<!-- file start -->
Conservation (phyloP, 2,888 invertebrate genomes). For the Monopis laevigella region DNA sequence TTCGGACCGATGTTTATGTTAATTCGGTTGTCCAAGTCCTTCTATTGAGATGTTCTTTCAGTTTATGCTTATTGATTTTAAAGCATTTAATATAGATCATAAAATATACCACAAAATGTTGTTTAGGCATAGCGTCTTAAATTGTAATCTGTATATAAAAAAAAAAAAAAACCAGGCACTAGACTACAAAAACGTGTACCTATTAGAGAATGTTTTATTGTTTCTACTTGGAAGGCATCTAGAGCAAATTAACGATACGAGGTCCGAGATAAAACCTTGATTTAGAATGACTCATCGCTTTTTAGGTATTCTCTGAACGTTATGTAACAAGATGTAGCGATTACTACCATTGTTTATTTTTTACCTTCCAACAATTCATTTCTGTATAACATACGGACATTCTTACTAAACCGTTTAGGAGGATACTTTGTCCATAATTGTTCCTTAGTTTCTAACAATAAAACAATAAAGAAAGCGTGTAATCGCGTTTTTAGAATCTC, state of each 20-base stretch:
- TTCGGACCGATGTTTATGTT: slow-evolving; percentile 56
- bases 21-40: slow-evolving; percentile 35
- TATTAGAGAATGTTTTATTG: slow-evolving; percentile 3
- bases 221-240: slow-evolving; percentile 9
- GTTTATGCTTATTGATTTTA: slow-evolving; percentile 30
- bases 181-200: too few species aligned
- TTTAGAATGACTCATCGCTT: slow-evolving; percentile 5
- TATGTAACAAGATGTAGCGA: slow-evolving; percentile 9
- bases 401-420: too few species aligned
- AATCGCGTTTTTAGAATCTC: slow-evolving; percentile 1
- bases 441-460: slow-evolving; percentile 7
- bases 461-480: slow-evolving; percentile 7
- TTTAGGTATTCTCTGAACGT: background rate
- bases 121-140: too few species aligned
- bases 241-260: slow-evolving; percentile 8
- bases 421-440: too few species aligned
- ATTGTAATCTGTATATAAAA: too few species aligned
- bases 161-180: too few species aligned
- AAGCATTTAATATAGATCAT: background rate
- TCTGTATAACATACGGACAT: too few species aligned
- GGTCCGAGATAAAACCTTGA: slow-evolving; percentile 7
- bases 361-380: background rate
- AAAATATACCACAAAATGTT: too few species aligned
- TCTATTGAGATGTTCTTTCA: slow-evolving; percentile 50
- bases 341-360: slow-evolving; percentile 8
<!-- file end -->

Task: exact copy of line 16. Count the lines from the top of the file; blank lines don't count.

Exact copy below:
- bases 241-260: slow-evolving; percentile 8